Source: Creating and Supporting Expansive Apprenticeships: A guide for employers, training providers and colleges of further education, Unwin and Fuller (2010).
What is the Government doing to safeguard the quality of Apprenticeships?
1 Recent changes to the minimum length of Apprenticeships
As mentioned in the introduction, the quality of the Apprenticeships provided is key to successfully addressing your skills needs. There continues to be a significant focus on improving the quality standards of Apprenticeships provided.
In April 2012, the Government announced that the minimum length for all Apprenticeships will be 12 months in an effort to eliminate bad practice. At the same time, it also said that all apprentices must be employed for a minimum of 30 hours a week. This includes time spent away from the workplace engaged in training.
2 Forthcoming government reform of Apprenticeships
The Apprenticeships system has been reviewed thoroughly over the last 18 months, which has led to a series of reforms being implemented.
The reforms, which are ongoing, are set out in full in The Future of Apprenticeships in England: Implementation plan, available from the Department for Business, Innovation and Skills website.
In August 2013, the Government introduced Traineeships in England. Traineeships are designed to boost young people’s employability skills and provide pre-Apprenticeship preparation for individuals who are more likely to follow a vocational route but are not quite ready to start an Apprenticeship or employment. A young person could be eligible for a Traineeship if they are between the ages of 16 and 24, unemployed (or work less than 16 hours a week) and have little work experience or qualifications.
A Traineeship is an education and training programme with work experience. Traineeships can last up to a period of six months and consist of work preparation training, English and maths for those who need it, and a high-quality work experience placement of six weeks to five months with an employer. Furthermore, working with a training provider, it is possible to include flexible additional content to meet the needs of your business.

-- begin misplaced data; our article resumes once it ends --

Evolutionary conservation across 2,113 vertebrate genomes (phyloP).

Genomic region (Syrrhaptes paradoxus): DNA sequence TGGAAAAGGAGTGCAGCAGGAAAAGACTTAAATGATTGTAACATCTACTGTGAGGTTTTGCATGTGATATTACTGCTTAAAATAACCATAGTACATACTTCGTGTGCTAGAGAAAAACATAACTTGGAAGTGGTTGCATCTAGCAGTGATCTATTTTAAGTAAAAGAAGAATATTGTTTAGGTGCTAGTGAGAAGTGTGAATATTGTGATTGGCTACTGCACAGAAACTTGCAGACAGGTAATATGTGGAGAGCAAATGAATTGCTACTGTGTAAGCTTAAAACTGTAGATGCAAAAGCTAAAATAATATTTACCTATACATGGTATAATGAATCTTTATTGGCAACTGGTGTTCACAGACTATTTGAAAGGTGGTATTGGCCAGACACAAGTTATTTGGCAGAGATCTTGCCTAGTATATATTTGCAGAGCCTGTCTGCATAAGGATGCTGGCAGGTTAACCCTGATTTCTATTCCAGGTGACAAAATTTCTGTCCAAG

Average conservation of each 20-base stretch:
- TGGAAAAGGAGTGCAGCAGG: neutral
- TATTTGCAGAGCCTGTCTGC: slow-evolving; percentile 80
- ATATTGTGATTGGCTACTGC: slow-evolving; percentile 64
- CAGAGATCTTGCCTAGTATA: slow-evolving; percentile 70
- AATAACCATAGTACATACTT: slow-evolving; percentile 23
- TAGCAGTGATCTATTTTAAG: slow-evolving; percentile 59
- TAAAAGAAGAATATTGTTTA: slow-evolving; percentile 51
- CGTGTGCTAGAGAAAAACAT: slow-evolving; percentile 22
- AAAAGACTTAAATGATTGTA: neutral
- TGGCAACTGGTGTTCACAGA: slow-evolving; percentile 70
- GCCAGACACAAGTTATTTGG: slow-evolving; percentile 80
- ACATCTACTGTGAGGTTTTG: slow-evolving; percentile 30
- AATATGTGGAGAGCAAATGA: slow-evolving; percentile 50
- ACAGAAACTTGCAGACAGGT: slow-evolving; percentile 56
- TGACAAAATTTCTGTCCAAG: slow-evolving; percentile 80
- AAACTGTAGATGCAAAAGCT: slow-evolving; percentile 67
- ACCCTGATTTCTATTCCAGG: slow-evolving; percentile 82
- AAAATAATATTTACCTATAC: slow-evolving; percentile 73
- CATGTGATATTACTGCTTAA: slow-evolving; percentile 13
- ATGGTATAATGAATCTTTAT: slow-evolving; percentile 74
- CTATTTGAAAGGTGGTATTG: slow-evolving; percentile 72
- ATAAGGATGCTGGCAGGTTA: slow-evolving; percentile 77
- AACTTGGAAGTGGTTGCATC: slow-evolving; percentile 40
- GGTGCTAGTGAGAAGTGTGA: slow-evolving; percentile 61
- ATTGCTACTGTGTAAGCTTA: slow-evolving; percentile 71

POLICY MEASURES TO IMPROVE QUALITY IN ENGLAND
• Trailblazers, made up of large and small employers and professional bodies in a range of sectors, will develop new Apprenticeship standards. Employers in eight sectors have been collaborating on the standards and assessment approaches for occupations within their sector to make them world class. The first of these standards are available to view on the National Apprenticeship website www.apprenticeships.org.uk/standards A further phase of Trailblazer projects in 29 industries, including STEM (science, technology, engineering and mathematics), has recently been announced. These standards, which replace current frameworks, will set out the level of skill, knowledge and competency required to operate successfully in that sector.
• Employers will have a key role in developing a high-level assessment approach and apprentices will be graded either with a pass, merit or distinction.
• Apprenticeships will be required to last no less than 12 months.
• All apprentices will be required to achieve a certain standard of English and maths in order to complete their Apprenticeship. From September 2014, all Intermediate (level 2) apprentices who have previously achieved Level 1 English and maths will have to study towards Level 2 English and maths. Advanced (Level 3) apprentices will have to achieve Level 2 English and maths to complete their Apprenticeship, as now.